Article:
Why Iran might say ‘nyet’ to Putin

Why Iran might say ‘nyet’ to Putin

Why Iran might say ‘nyet’ to Putin
Iran’s FM Hossein Amir-Abdollahian during a joint press conference with his Syrian counterpart in Tehran, July 20, 2022. (AFP)
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US National Security Adviser Jake Sullivan last week accused Russia of trying to buy hundreds of unmanned aerial vehicles from Iran for its ongoing war in Ukraine. The claim was plausible. Although the Russian army has its own domestically produced drones, they are not as advanced as the Western hardware that has given Ukraine an advantage in the air. That Moscow would seek to purchase UAVs from abroad makes sense.
The only problem: Iran has little incentive to do Russia’s bidding.
Russia has long used its ties to Iran as a source of leverage with Western powers, especially the US. The war in Ukraine has given Tehran an opportunity to turn the tables.
In response to Sullivan, Iranian Foreign Minister Hossein Amir-Abdollahian said that, while Iran has “various forms of cooperation with Russia, including in the sphere of defense… we are not helping either side involved in the Ukrainian conflict.” Iran is “trying to avoid any actions that may lead to an escalation,” he added.
While it was not a forceful denial, there are plenty of reasons why Iran would resist Russia’s drone request.
In 2019, when Iran wanted to purchase the S-400 missile system from Russia, the Kremlin used the same rhetoric that the Iranian regime is using now. Moscow refused to sell the weapon to Tehran, concerned that the sale would “stoke more tension in the Middle East.” Today, Iran fears that military cooperation with Moscow in Ukraine would further sour its relations with the West, which is why it will unlikely engage in the drone business with Russia.
Some experts believe that Sullivan’s statement about a potential delivery of Iranian drones to Russia was a ploy by Washington to show the Gulf states that the US is not ready to cooperate with Iran and ease sanctions. In exchange for this continued stance, the US wants the Gulf states to increase oil production. Presumably, this was discussed during President Joe Biden’s recent visit to the region.
Iran, for its part, could try to use Russia as a bargaining chip with the West, refusing Moscow’s military overtures in exchange for a loosening of sanctions. Tuesday’s summit between Iranian President Ebrahim Raisi and his Russian and Turkish counterparts offered the opportunity for Tehran to make its position clear.
For instance, in May 2019, President Vladimir Putin stated that Russia “is not a fire brigade… and cannot rescue everything,” referring to why the Kremlin would not help salvage the Iran nuclear deal. Why, then, would Tehran act as a “fire brigade” for Moscow in Ukraine now?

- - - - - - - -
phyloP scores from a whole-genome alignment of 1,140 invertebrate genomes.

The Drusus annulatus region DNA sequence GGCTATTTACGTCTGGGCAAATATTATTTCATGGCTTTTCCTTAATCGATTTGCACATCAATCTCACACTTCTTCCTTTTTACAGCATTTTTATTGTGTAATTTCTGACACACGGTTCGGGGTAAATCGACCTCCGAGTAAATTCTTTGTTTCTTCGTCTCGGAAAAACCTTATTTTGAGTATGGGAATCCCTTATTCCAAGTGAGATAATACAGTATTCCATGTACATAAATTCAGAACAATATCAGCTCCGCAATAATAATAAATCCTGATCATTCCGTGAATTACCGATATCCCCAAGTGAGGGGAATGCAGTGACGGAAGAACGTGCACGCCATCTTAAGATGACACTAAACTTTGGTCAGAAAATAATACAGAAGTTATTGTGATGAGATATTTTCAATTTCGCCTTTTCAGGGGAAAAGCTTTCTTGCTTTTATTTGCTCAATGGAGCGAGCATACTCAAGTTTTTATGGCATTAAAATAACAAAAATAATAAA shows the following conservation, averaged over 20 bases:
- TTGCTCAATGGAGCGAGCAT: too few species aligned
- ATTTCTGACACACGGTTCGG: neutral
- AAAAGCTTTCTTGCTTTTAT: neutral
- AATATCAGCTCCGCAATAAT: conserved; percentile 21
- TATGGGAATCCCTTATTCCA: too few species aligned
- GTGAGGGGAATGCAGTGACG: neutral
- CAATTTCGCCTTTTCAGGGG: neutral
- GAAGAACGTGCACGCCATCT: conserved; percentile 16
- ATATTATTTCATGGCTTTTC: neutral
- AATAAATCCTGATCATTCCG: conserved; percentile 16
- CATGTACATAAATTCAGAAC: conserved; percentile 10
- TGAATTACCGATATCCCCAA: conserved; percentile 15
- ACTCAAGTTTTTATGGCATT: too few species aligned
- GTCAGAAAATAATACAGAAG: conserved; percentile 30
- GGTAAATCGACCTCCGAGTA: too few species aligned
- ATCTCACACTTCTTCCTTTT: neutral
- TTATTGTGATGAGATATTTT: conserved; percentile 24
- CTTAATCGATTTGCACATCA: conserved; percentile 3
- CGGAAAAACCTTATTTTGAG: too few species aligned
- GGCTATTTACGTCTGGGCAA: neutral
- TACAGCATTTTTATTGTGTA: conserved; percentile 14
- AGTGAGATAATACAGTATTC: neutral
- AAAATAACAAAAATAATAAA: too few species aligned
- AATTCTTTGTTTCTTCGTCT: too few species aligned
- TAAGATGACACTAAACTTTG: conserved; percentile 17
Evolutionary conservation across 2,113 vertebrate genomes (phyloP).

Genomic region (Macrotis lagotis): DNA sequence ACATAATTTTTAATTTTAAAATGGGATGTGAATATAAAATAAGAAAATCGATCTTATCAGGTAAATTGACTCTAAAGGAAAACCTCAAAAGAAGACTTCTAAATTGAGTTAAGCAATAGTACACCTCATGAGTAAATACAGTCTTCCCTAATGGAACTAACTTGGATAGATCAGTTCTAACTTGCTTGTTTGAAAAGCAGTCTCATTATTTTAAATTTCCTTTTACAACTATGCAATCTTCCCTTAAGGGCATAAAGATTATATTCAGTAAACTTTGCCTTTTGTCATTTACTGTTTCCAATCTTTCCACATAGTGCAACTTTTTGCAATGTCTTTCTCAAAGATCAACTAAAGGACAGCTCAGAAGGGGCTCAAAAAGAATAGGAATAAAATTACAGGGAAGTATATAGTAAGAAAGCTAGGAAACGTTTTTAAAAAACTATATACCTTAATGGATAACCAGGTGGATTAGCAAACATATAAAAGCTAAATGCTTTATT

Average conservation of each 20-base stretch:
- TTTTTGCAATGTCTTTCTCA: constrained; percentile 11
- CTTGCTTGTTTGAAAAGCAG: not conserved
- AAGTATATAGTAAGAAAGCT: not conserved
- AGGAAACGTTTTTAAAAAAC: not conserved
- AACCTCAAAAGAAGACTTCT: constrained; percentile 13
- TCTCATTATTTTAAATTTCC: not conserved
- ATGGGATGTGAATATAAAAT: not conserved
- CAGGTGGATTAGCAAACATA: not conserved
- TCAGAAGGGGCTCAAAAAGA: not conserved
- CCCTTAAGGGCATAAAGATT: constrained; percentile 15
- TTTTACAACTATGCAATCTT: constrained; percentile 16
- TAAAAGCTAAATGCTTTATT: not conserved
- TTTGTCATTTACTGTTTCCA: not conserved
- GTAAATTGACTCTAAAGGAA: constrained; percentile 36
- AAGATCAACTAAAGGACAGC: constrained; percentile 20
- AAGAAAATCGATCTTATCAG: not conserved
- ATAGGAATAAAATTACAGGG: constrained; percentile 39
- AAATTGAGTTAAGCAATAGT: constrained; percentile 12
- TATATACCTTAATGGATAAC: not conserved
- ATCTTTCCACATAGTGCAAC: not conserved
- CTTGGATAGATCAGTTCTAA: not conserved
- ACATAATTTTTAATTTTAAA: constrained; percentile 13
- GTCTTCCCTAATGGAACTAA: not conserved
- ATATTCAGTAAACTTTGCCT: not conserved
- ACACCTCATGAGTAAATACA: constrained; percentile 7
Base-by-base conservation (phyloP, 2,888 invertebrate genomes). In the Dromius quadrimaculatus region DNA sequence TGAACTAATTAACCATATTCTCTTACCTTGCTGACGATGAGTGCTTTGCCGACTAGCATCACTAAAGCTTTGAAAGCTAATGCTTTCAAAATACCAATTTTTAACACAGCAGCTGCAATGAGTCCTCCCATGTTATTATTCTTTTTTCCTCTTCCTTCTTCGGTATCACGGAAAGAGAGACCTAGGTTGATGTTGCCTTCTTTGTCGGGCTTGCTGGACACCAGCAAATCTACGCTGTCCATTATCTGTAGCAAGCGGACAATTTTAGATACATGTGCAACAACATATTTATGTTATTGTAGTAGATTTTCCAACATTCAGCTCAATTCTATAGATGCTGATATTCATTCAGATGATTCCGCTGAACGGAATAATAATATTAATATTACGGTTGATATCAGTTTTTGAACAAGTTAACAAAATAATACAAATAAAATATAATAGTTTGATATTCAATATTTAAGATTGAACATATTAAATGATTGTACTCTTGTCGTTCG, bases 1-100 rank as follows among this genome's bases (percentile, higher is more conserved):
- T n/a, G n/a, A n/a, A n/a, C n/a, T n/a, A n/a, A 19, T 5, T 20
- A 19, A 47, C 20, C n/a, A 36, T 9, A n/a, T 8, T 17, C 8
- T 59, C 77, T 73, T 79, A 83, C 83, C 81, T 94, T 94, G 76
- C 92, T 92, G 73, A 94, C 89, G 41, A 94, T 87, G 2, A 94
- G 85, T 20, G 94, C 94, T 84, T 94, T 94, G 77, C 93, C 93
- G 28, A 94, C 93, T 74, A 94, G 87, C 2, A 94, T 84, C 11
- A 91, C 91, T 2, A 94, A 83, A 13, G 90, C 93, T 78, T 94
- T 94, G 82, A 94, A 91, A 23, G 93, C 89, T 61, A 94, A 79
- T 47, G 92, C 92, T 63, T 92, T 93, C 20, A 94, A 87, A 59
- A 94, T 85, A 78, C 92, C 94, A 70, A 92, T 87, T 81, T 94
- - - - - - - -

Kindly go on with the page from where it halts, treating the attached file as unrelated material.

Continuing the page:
Raisi could also have reminded Putin that Russia did not hesitate to vote in favor of all six resolutions passed by the UN Security Council against Iran from 2006 to 2010. And he could ask Putin why Russian troops in Syria have never protected Iranian forces there from Israeli strikes.
Finally, Raisi could have stressed that, while the 2007 UN Security Council embargo on conventional arms shipments to Iran expired in October 2020, the Kremlin has still not sold Iran any Su-35 fighter jets, Yak-130 training jets, T-90 tanks, the advanced S-400 surface-to-air missile defense system or the K-300P Bastion mobile coastal defense missile system — despite Iran’s keen interest in all of them.

The war in Ukraine has given Tehran an opportunity to turn the tables on Russia.

Nikola Mikovic

Days before Russia invaded Ukraine, Iran sought to sign a $10 billion security and defense cooperation agreement with Moscow. Tehran also wanted to join the Russian-dominated Eurasian Economic Union and increase its political, economic and military ties with the Kremlin.
Russia expressed no interest in any of it. So, now that Moscow’s position in the global arena has significantly deteriorated, Tehran is unlikely to rush to Russia’s aid.
That does not mean the two nations will not continue working on various matters. In May, Russian Deputy Prime Minister Alexander Novak visited Tehran, where he discussed connecting the two countries’ national payment systems to make banking easier. In early June, Putin and Raisi spoke by phone about the Iran nuclear deal, while Russian Foreign Minister Sergey Lavrov visited the Iranian capital later in the month to discuss bilateral ties.
Russia and Iran will continue to develop their nominal partnership, although most likely not in the way that American officials have telegraphed.
Isolated because of its disastrous war in Ukraine, Moscow is in desperate need of allies and seeks an infusion of new military hardware. But given the geopolitical climate, and the opportunity for Iran to take advantage of Russia’s predicament, do not expect the assistance to come from the Iranian regime, at least not anytime soon.

  • Nikola Mikovic is a political analyst in Serbia. His work focuses mostly on the foreign policies of Russia, Belarus and Ukraine, with special attention on energy and “pipeline politics.” ©Syndication Bureau
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